Round 1 of the new Super Rugby season delivered four upsets from seven games last week, delivering a 13.11 unit profit on a total of 7 units wagered on the underdogs. Having more upsets than normal in the first round isn’t surprising given the player turnover and coaching changes during the off-season. These increase the amount of uncertainty going into the start of the season.
With the level of uncertainty elevated at the beginning of a season, is it profitable to back every underdog in week 1? We use recent historical data to answer this question. The results are split into two sections: head-to-head betting and line betting.
The data set we have used consists of first round matches for the following eight leagues, with the season ranges listed below:
A-League from 2009/10 to 2014/15
AFL from 2010 to 2014
EPL from 2007/08 to 2014/15
NBL from 2010 to 2015
NFL from 2007 to 2015
NRL from 2009 to 2014
Super Rugby from 2009 to 2015
T20 Big Bash League from 2011/12 to 2014/15
For each league we have used average closing odds across numerous bookmakers.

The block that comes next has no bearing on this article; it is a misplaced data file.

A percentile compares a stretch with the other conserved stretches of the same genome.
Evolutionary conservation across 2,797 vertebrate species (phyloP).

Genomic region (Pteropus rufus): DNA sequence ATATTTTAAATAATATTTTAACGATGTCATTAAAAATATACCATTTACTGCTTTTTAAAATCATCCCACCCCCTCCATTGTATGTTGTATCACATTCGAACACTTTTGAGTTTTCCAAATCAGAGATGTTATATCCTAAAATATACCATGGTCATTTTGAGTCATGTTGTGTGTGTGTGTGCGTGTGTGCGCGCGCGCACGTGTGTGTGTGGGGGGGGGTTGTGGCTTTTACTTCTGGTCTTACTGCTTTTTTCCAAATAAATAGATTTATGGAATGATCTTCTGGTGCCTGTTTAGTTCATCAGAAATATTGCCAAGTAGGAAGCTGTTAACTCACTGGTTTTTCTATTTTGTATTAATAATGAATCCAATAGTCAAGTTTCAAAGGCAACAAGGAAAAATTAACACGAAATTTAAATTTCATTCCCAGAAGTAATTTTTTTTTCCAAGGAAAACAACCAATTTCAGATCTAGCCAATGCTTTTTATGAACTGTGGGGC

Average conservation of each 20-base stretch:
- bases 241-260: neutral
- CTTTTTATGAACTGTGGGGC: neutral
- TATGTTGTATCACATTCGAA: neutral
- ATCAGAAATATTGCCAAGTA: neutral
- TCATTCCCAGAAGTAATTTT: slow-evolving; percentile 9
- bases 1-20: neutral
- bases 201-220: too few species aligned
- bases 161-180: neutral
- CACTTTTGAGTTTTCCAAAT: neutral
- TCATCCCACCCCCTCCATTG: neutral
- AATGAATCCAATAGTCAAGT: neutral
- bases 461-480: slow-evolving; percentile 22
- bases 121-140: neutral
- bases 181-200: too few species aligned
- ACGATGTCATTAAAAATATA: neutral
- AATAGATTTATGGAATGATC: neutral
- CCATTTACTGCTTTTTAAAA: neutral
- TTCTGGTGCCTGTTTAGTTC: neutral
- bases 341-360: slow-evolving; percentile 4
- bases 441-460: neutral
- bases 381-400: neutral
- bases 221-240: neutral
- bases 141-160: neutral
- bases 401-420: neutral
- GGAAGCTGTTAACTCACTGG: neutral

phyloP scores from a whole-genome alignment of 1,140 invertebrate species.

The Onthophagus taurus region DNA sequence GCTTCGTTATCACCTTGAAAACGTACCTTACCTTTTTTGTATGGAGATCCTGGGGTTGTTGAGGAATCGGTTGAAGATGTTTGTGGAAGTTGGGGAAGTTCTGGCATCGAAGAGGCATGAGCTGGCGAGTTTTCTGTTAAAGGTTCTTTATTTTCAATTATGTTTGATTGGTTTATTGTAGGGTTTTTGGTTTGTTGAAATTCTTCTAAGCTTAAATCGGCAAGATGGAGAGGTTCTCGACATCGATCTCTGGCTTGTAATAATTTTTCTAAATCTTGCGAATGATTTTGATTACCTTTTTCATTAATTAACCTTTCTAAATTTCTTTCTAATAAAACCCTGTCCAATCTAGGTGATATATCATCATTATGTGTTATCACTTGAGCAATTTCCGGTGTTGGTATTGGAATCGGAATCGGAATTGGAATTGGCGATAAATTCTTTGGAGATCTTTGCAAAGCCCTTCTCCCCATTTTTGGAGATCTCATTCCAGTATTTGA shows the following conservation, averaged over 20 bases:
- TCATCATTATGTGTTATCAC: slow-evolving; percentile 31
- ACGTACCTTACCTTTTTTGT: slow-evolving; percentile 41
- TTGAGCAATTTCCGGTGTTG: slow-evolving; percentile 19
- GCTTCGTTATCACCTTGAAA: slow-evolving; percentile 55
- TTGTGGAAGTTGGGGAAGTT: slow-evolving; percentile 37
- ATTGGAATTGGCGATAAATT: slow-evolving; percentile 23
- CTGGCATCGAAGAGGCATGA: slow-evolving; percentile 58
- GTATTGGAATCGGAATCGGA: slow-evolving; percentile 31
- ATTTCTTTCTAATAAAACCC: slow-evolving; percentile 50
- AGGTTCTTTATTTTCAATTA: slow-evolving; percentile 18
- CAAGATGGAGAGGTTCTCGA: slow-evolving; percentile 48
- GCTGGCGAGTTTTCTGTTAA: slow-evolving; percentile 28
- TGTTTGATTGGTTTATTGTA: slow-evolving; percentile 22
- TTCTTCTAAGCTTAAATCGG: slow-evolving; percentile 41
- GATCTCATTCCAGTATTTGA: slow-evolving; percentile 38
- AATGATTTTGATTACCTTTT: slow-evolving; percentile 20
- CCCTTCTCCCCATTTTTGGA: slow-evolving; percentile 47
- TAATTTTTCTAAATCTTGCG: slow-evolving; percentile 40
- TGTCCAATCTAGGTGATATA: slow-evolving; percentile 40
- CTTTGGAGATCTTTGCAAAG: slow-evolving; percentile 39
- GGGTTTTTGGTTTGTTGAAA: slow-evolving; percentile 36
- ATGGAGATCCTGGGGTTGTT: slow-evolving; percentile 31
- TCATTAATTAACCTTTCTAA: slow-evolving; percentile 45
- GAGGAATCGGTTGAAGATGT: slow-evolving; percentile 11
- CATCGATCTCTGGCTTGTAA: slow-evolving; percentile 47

For each round we tested the profitability of the following strategies:
1. Back the home team
2. Back the away team
3. Back the home team if they are the favourite
4. Back the away team if they are the underdog
5. Back the away team if they are the favourite
6. Back the home team if they are the underdog
7. Back the favourite
8. Back the underdog
For each strategy we wagered 1 unit on each fixture where one team satisfied the condition applicable to the strategy. The team with the shortest odds was defined as the favourite and the team with the longest odds was defined as the underdog. The selected team was backed in the head-to-head market.
The table below shows the win/loss tallies for the eight strategies above.
As you can see the favourites won more often than the underdogs and the home teams won more often than the away teams, but does this mean they’re the more profitable sides to back?
Betting Strategy Profits
The table below shows the unit net profits for employing each strategy discussed earlier.
Some observations we can make are:
- Overall, backing the away teams was profitable, suggesting home advantage for Round 1 games is over-valued by bookmakers. This result only held for four of the eight leagues surveyed, suggesting home advantage is over-estimated for some sports more than others. Having said that, the small sample sizes make this conclusion difficult to make.
- Backing the home favourite was unprofitable for all eight leagues while backing the away favourite was unprofitable for every league except Super Rugby.
- Overall, backing the home underdogs was profitable, but less profitable than backing away underdogs.
- Backing all underdogs yielded a higher profit than just focusing on away underdogs.
- The A-League and the NFL were the only sports where backing first round underdogs didn’t yield a net profit.